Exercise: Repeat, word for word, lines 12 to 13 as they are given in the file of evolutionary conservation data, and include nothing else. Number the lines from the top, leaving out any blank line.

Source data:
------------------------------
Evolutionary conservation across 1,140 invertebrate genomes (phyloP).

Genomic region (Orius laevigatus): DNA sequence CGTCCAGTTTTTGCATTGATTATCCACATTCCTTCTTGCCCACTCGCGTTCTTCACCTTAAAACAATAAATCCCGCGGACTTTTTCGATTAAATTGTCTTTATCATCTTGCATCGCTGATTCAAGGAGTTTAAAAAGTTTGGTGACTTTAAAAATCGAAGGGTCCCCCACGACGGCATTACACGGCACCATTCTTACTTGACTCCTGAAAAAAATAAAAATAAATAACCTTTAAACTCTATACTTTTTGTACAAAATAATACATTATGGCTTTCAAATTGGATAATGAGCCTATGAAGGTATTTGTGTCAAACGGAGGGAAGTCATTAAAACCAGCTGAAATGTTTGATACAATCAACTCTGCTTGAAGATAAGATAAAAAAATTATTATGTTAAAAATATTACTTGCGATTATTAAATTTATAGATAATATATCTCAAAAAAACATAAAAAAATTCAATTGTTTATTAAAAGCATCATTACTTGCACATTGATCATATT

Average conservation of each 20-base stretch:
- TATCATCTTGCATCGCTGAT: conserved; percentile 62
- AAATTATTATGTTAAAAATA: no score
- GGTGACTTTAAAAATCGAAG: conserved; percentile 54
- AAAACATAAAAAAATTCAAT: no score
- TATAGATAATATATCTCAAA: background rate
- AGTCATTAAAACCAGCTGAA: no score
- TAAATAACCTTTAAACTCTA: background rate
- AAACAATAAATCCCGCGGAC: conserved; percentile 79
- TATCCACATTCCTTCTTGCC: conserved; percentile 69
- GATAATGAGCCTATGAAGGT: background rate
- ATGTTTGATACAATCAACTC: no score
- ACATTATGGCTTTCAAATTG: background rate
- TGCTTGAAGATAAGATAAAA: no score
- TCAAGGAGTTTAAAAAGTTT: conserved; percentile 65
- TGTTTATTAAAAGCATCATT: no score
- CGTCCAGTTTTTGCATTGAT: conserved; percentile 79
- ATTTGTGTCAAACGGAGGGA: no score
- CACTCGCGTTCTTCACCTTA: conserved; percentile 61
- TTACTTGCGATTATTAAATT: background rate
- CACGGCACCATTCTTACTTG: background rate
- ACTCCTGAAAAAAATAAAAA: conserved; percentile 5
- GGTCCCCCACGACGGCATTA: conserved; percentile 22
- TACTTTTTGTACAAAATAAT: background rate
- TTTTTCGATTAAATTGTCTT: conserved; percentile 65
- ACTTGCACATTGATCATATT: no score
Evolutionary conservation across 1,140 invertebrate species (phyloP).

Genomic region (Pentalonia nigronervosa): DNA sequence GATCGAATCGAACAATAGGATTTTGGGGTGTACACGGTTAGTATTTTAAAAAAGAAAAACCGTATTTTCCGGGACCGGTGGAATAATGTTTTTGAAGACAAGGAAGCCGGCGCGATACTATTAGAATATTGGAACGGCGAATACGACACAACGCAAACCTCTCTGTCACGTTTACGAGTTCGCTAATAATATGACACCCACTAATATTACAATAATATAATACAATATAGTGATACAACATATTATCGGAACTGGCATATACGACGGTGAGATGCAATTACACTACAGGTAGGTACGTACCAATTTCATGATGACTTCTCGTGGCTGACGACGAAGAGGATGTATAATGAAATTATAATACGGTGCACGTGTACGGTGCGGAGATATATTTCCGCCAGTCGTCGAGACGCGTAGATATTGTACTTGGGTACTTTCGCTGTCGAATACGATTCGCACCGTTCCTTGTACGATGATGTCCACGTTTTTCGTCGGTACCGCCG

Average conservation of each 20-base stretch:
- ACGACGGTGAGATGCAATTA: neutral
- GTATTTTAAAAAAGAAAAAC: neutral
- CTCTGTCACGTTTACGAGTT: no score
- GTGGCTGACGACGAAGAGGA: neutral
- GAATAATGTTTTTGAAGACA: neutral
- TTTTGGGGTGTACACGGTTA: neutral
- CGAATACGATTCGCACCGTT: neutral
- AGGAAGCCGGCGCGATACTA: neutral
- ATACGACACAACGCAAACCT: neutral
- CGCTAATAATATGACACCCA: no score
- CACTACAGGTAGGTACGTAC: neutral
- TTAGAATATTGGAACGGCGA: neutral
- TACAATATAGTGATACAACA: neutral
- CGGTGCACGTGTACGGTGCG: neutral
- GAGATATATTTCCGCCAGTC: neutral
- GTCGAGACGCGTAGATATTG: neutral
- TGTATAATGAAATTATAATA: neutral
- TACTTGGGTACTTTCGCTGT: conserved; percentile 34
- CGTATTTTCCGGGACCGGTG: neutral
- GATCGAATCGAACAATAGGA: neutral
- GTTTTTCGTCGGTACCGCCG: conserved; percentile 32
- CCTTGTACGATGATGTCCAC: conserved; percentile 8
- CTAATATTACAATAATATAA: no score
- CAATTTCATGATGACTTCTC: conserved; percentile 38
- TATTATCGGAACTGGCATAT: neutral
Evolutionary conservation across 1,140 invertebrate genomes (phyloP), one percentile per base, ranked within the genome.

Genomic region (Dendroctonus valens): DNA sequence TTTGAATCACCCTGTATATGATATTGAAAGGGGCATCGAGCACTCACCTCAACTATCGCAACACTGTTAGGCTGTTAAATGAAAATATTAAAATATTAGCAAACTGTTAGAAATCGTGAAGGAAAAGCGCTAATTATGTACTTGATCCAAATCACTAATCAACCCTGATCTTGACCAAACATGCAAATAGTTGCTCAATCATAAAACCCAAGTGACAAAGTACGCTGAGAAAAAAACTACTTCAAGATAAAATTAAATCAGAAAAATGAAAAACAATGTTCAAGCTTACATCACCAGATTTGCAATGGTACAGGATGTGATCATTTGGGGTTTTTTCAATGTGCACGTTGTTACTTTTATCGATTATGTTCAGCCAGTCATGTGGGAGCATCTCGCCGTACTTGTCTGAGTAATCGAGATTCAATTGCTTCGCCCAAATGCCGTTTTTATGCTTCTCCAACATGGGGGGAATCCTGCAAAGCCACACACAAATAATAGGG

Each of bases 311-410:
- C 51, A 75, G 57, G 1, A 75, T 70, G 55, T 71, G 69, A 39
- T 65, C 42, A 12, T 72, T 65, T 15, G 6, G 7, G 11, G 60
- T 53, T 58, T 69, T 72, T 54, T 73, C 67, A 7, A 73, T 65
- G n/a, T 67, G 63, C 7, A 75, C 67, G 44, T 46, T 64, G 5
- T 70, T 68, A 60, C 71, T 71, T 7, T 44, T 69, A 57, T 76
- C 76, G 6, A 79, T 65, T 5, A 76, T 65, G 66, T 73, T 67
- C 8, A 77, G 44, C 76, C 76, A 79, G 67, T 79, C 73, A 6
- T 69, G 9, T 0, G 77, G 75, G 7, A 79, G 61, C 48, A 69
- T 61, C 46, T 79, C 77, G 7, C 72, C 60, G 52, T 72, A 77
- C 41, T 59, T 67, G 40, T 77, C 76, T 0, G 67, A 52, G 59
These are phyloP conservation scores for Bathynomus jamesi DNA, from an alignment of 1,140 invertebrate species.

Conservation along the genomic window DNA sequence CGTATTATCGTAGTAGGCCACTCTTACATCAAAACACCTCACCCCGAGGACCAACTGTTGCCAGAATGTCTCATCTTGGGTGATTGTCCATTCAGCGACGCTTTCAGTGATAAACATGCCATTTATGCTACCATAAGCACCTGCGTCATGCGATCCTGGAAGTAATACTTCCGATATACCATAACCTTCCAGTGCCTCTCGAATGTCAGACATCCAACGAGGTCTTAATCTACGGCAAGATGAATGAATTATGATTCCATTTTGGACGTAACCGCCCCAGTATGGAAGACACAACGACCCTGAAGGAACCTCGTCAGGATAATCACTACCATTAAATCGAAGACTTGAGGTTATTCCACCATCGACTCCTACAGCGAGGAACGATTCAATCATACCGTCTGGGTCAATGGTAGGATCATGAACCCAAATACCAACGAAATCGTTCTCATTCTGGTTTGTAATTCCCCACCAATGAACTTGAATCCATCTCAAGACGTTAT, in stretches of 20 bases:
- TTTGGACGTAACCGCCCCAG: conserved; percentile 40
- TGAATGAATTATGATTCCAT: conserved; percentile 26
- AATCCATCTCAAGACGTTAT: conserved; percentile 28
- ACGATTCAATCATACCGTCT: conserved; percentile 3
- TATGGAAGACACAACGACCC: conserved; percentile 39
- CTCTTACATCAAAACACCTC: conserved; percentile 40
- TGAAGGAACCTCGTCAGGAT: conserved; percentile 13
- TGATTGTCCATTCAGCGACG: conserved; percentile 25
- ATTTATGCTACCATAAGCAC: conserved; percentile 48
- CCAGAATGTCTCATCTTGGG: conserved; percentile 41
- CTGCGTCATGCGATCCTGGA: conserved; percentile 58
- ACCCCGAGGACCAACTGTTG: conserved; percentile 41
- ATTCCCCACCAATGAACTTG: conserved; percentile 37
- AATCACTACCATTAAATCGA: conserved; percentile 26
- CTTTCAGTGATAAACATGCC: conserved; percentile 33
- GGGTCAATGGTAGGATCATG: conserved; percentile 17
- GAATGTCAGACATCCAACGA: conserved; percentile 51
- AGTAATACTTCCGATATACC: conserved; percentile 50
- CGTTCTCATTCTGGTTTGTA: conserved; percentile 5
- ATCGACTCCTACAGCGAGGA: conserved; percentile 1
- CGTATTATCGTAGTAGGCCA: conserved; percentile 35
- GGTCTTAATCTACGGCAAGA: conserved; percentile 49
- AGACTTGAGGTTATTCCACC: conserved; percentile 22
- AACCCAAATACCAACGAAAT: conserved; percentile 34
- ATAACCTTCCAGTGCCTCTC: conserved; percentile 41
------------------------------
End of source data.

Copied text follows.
- TATCCACATTCCTTCTTGCC: conserved; percentile 69
- GATAATGAGCCTATGAAGGT: background rate